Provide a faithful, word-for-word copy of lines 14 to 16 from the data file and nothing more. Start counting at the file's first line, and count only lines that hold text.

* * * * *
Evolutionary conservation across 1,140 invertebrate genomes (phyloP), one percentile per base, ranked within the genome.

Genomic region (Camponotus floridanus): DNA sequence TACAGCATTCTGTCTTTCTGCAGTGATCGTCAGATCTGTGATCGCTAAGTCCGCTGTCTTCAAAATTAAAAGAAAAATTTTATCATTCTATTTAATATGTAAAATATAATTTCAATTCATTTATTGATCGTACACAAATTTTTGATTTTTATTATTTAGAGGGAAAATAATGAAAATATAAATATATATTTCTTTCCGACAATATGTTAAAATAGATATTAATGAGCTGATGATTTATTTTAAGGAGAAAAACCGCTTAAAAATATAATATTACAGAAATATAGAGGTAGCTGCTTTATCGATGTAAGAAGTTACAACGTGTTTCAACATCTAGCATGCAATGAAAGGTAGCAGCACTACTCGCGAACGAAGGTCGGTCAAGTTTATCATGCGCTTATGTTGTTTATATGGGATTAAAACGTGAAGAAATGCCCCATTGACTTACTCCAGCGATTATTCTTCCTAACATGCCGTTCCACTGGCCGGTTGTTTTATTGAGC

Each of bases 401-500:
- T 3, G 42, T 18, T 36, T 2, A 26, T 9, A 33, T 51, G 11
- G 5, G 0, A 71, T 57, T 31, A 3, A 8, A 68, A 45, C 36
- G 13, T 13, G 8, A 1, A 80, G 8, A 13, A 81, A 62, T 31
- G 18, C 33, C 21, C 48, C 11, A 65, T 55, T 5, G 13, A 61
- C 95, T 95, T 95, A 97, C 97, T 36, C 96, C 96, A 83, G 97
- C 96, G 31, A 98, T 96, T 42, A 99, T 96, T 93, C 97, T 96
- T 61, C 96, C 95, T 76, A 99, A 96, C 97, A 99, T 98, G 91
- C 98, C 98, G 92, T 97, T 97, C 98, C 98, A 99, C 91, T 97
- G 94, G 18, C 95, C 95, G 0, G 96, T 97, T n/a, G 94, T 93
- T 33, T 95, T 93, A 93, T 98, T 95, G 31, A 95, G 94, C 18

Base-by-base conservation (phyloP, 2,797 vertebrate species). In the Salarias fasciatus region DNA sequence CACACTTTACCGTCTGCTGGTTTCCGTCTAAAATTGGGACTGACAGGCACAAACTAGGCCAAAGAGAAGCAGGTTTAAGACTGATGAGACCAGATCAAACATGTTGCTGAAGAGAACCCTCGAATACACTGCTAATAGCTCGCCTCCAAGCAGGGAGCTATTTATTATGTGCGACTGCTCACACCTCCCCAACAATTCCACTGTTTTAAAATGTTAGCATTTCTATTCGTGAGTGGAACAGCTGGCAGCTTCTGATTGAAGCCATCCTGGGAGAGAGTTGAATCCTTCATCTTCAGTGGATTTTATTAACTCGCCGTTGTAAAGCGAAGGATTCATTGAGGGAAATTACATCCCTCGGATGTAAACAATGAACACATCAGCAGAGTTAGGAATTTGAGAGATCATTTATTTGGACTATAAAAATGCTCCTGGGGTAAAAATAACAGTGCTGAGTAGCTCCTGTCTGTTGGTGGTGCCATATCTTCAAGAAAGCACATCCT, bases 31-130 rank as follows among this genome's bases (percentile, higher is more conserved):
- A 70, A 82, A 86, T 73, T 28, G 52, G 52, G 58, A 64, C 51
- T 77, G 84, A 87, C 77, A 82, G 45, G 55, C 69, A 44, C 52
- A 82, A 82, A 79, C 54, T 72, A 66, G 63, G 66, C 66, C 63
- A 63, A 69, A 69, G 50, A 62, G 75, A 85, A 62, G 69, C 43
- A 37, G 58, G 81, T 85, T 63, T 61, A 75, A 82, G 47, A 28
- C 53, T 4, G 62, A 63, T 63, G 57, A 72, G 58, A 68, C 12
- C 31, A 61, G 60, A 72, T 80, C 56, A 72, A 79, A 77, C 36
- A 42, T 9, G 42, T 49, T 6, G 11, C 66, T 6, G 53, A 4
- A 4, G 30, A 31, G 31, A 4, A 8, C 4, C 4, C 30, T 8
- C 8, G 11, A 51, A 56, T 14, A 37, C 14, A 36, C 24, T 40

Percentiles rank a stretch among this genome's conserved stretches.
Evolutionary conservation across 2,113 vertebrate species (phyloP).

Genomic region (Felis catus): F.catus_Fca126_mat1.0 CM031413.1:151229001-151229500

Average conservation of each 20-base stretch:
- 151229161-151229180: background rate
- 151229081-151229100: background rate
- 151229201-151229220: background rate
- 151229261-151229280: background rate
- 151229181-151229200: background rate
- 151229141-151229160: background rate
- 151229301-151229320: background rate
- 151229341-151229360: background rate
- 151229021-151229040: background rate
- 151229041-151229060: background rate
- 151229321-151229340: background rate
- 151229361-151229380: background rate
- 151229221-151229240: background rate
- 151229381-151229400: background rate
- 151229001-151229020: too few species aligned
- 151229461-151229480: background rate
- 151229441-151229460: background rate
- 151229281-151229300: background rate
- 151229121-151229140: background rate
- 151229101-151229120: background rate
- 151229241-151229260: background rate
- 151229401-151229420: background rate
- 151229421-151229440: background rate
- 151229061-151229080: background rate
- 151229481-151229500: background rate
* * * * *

Base-by-base conservation (phyloP, 2,797 vertebrate species). In the Salarias fasciatus region DNA sequence CACACTTTACCGTCTGCTGGTTTCCGTCTAAAATTGGGACTGACAGGCACAAACTAGGCCAAAGAGAAGCAGGTTTAAGACTGATGAGACCAGATCAAACATGTTGCTGAAGAGAACCCTCGAATACACTGCTAATAGCTCGCCTCCAAGCAGGGAGCTATTTATTATGTGCGACTGCTCACACCTCCCCAACAATTCCACTGTTTTAAAATGTTAGCATTTCTATTCGTGAGTGGAACAGCTGGCAGCTTCTGATTGAAGCCATCCTGGGAGAGAGTTGAATCCTTCATCTTCAGTGGATTTTATTAACTCGCCGTTGTAAAGCGAAGGATTCATTGAGGGAAATTACATCCCTCGGATGTAAACAATGAACACATCAGCAGAGTTAGGAATTTGAGAGATCATTTATTTGGACTATAAAAATGCTCCTGGGGTAAAAATAACAGTGCTGAGTAGCTCCTGTCTGTTGGTGGTGCCATATCTTCAAGAAAGCACATCCT, bases 31-130 rank as follows among this genome's bases (percentile, higher is more conserved):
- A 70, A 82, A 86, T 73, T 28, G 52, G 52, G 58, A 64, C 51
- T 77, G 84, A 87, C 77, A 82, G 45, G 55, C 69, A 44, C 52